A The church which lent the vestments, St Mary’s, Primrose Hill, has a long history of engagement with the community since the day it was built. They have run a night shelter for rough sleepers for some years . Vestments do not figure highly on their expenditure list!

This is an example of a sensitive dialogue with the person who came out with this frequent objection to beauty in liturgy and culture. Ever since World War I, many in the west feel that they are undeserving of any beauty or consolation in life for whatever part in them contributed in their mind to the mass killing and destruction. A similar reaction occurred after World War II. German churches are among the plainest and most whitewashed, and modern buildings incorporate a desired ugliness and anti-aestheticism.

This is something I see reflected in our current political discussion of the collapse of traditional centre-left-right party politics and the desire for punishment and self flagellation. The Russian Revolution was largely brought about by nihilism, a theme found in Dostoevsky’s Demons (The Possessed – Бесы). Nihilism in this and other contexts is a belief that traditional morals, ideas, and beliefs have no value. It is also the belief that society’s social and political institutions are so corrupt they should be destroyed.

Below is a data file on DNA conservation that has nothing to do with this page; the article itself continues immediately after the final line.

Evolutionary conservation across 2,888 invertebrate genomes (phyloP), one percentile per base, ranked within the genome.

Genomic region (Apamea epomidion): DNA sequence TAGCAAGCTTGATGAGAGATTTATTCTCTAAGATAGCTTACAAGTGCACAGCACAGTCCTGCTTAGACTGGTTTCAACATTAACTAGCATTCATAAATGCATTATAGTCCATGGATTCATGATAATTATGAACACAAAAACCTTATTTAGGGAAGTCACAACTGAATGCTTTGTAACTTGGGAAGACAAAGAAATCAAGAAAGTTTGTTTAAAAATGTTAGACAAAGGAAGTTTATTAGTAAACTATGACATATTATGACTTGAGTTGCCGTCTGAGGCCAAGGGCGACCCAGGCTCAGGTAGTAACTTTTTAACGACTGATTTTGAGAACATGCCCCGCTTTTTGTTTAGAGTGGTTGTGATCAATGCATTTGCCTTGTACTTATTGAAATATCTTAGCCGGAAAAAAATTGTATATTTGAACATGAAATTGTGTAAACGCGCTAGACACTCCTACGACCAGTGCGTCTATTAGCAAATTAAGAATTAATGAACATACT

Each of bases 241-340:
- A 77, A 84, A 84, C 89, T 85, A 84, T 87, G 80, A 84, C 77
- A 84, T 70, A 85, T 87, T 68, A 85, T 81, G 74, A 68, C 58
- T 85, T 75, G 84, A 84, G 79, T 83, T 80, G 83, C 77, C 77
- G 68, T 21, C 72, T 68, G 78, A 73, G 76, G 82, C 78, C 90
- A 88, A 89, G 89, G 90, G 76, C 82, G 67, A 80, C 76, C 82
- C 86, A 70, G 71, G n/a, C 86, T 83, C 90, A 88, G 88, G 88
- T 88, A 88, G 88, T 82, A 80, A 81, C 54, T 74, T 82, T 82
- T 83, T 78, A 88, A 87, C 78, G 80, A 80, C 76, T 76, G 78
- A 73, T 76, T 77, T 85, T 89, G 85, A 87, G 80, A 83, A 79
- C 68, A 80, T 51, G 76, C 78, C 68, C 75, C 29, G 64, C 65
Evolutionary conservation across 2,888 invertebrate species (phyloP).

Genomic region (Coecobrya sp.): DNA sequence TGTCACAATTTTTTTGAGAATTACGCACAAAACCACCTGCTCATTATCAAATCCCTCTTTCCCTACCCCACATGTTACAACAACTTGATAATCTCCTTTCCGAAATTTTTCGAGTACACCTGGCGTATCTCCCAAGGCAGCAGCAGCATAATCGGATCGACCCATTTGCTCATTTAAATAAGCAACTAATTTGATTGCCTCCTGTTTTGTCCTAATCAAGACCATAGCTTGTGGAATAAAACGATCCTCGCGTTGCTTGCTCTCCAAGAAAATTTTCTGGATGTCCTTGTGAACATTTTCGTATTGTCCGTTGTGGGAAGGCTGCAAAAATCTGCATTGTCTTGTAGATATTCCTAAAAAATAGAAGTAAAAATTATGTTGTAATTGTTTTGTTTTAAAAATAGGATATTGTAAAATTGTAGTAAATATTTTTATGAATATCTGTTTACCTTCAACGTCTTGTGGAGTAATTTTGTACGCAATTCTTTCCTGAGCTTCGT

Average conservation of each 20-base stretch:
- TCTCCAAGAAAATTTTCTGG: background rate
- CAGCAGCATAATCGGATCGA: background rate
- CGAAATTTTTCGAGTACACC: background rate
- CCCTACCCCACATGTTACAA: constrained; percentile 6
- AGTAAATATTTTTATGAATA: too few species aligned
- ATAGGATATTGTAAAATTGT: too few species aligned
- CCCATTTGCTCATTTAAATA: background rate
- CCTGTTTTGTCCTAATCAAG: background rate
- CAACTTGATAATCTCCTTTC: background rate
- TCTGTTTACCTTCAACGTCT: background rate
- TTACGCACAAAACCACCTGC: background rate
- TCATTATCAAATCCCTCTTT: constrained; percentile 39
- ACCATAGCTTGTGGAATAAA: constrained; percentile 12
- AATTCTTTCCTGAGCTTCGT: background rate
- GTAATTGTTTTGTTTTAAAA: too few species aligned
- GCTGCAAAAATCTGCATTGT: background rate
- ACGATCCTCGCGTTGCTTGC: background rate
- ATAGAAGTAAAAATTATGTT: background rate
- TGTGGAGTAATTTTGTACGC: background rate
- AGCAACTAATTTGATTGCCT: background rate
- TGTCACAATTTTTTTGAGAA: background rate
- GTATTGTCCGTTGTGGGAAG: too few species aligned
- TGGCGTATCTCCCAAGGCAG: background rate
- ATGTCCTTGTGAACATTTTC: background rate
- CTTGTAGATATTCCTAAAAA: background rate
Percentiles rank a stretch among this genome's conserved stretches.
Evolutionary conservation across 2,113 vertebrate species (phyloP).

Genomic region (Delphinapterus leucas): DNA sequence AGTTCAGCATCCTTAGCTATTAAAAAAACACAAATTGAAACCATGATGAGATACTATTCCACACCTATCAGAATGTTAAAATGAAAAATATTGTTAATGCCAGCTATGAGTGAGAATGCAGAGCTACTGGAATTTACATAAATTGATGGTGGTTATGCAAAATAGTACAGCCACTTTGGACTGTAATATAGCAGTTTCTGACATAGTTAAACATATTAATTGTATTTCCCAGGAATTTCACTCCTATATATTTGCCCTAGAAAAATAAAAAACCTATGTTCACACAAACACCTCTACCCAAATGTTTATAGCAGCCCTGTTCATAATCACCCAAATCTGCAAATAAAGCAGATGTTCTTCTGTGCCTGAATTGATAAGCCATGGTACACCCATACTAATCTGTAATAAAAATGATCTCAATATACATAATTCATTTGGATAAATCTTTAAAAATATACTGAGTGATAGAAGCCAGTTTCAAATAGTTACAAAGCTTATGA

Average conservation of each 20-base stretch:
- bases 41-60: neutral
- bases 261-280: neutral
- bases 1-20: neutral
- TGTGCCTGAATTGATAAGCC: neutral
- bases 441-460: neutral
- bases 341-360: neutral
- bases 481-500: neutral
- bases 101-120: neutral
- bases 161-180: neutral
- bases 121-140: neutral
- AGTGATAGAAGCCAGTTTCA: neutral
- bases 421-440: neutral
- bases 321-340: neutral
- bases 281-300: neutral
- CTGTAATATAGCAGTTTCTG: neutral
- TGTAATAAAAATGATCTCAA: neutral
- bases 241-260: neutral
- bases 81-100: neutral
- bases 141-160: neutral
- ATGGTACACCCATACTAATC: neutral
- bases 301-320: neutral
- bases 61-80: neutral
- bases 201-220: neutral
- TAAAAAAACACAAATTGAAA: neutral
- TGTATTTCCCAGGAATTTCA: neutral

This is a feeling many of us can encounter when considering the Church and the big questions of sexual abuse by priests and bishops of children and vulnerable adults. It is understandable, but it can only lead one way…

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3 Responses to Why was not this ointment sold for three hundred pence, and given to the poor?

  1. Dale says:

    My favourite is with those who play this game, and then they turn around and purchase vestments that appear to be poor, usually some sort of fashionable baggish sackcloth, that in reality cost far more than traditional vestments.

  2. Rubricarius says:

    It is a sad reflection on the contemporary state of religious praxis that a celebration of our historic patrimony can be tainted with comments about an historic set of vestments. Considering the amount of money spent on bringing churches ‘up to date’ and ‘meaningful’ and, as Dale observes, even a cursory glance at supplier catalogues will reveal modern rubbish at very high prices.